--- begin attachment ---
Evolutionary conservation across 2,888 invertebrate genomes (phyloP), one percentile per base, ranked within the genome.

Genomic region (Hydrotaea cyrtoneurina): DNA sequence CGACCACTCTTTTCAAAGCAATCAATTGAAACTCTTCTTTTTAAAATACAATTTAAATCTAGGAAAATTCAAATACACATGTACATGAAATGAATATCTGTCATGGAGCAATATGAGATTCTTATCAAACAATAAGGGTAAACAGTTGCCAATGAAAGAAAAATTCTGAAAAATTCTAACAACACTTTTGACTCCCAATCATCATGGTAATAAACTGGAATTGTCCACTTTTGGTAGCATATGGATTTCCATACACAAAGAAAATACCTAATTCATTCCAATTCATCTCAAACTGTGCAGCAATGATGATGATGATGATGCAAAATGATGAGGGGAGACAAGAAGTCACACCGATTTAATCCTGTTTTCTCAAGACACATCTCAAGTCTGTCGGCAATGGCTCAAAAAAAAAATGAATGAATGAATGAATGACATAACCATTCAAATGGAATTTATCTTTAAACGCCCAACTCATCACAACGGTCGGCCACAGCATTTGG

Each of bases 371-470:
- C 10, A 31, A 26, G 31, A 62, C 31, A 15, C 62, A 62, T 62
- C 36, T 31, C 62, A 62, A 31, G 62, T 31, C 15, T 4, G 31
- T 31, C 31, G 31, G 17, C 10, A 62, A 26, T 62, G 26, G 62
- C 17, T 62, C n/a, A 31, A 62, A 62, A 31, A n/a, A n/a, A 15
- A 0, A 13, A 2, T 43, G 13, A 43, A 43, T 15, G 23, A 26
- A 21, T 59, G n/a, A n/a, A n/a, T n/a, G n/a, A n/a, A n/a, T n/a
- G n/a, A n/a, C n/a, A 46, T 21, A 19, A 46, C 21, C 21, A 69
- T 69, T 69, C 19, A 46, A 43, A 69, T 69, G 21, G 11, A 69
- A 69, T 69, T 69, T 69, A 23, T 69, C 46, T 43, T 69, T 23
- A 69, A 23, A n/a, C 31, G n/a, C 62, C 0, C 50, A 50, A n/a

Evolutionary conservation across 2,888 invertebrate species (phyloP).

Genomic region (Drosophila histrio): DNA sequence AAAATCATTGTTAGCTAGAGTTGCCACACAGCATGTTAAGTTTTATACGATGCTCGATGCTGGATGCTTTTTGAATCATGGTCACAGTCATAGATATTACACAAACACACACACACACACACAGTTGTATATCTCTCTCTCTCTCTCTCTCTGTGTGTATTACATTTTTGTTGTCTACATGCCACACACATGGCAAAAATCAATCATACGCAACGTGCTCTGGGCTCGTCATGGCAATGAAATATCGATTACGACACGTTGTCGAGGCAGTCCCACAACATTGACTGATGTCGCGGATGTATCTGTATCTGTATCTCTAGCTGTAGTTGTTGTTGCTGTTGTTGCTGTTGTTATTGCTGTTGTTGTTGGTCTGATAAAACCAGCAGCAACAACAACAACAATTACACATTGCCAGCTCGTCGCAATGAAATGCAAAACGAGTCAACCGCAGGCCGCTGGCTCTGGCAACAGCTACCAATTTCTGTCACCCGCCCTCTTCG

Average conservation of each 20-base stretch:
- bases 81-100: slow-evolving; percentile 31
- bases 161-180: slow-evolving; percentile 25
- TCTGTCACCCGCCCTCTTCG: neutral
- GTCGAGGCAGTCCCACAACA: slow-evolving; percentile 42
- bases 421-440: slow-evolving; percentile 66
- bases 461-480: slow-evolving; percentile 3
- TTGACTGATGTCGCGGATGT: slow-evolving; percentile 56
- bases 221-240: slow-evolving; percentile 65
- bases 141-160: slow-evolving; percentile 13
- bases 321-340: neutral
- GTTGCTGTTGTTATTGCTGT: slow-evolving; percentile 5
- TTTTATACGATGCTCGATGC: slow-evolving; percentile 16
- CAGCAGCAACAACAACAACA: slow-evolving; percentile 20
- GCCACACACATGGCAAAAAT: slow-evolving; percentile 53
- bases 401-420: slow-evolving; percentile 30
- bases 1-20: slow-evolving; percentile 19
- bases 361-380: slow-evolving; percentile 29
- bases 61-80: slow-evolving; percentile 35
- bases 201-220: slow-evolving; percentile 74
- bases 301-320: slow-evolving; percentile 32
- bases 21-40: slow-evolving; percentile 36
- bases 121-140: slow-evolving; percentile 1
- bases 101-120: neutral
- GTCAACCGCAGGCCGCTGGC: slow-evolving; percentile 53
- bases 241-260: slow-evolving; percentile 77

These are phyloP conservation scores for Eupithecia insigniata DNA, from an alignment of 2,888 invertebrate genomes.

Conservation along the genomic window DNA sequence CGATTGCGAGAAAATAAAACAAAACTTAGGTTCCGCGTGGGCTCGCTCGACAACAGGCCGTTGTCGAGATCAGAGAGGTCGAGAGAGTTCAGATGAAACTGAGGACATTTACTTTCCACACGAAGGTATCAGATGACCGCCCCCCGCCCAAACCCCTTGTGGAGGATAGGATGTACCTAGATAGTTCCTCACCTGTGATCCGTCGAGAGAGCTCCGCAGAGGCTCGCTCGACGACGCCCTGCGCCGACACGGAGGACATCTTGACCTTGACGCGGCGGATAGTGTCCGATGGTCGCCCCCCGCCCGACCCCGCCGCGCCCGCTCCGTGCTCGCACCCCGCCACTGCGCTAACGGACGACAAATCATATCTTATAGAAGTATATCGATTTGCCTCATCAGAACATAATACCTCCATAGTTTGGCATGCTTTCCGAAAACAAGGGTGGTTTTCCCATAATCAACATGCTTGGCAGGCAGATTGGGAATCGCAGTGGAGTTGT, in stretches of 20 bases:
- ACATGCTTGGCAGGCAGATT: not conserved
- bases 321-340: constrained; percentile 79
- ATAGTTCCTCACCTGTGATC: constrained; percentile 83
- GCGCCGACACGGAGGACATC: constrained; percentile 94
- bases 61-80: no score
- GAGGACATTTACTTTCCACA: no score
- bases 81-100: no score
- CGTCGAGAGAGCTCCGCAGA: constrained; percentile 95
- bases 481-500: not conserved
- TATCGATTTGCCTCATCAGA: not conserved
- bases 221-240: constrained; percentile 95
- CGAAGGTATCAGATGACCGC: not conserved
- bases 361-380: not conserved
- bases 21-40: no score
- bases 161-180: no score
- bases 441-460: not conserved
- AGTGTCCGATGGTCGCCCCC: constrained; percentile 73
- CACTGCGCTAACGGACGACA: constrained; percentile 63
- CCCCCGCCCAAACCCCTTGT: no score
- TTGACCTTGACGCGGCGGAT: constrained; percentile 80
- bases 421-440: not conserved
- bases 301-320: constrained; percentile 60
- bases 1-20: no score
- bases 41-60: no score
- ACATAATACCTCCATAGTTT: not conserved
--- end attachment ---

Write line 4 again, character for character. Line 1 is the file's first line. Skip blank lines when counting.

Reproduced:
- C 10, A 31, A 26, G 31, A 62, C 31, A 15, C 62, A 62, T 62